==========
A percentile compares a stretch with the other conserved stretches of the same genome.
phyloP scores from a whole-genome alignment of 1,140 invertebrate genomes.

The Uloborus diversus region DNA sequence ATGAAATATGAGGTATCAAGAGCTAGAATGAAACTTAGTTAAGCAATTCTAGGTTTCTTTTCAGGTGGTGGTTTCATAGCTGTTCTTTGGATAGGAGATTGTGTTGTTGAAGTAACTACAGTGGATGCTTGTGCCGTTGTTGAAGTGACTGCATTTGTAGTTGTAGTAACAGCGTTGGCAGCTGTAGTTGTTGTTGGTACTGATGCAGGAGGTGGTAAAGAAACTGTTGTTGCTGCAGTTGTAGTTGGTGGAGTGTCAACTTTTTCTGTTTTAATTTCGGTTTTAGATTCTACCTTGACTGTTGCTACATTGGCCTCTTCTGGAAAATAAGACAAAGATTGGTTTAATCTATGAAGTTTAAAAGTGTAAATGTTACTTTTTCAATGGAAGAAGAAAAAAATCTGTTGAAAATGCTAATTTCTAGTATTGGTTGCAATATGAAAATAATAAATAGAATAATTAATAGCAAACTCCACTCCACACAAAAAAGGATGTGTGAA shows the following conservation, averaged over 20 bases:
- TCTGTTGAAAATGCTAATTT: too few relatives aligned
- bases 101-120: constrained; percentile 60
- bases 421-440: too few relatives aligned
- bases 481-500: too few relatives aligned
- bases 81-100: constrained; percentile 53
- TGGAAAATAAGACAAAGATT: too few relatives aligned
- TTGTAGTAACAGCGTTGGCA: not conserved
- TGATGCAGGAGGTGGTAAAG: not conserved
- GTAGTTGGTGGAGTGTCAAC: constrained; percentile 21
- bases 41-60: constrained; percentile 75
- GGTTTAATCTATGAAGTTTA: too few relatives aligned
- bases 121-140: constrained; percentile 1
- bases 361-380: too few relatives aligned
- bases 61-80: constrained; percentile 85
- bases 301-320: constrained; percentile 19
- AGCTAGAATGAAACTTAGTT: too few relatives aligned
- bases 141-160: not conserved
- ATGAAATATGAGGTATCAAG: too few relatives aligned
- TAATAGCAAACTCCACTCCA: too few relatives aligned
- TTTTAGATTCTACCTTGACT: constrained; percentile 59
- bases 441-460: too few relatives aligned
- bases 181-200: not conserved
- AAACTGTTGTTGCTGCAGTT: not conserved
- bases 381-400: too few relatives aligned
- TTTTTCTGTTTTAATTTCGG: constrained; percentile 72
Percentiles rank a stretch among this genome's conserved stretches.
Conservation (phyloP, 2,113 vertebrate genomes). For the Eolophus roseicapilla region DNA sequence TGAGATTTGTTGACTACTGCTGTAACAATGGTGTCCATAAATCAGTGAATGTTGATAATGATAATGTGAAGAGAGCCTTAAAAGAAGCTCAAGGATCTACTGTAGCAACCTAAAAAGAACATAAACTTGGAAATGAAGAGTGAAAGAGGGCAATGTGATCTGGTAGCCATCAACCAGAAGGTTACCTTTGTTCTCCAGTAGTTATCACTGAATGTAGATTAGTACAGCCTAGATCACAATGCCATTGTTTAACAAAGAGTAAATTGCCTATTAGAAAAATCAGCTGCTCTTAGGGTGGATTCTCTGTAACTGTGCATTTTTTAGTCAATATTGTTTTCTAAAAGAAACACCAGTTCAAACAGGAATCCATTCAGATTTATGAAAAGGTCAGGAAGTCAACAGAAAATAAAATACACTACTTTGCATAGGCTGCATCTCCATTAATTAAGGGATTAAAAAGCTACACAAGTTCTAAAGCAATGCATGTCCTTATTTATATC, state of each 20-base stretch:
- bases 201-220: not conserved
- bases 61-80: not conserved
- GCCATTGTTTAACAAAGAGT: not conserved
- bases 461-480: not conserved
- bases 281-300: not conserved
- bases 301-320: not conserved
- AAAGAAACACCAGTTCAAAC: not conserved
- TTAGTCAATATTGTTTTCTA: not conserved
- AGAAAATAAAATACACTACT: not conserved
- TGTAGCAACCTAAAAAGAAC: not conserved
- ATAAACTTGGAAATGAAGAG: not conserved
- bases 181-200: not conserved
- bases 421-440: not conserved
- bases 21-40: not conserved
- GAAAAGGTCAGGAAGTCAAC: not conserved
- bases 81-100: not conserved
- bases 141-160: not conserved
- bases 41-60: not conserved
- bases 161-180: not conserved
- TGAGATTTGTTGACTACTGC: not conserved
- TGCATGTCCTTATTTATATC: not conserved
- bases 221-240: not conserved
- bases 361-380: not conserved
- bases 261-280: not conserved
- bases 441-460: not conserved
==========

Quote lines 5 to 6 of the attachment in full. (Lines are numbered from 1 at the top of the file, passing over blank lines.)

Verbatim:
- bases 101-120: constrained; percentile 60
- bases 421-440: too few relatives aligned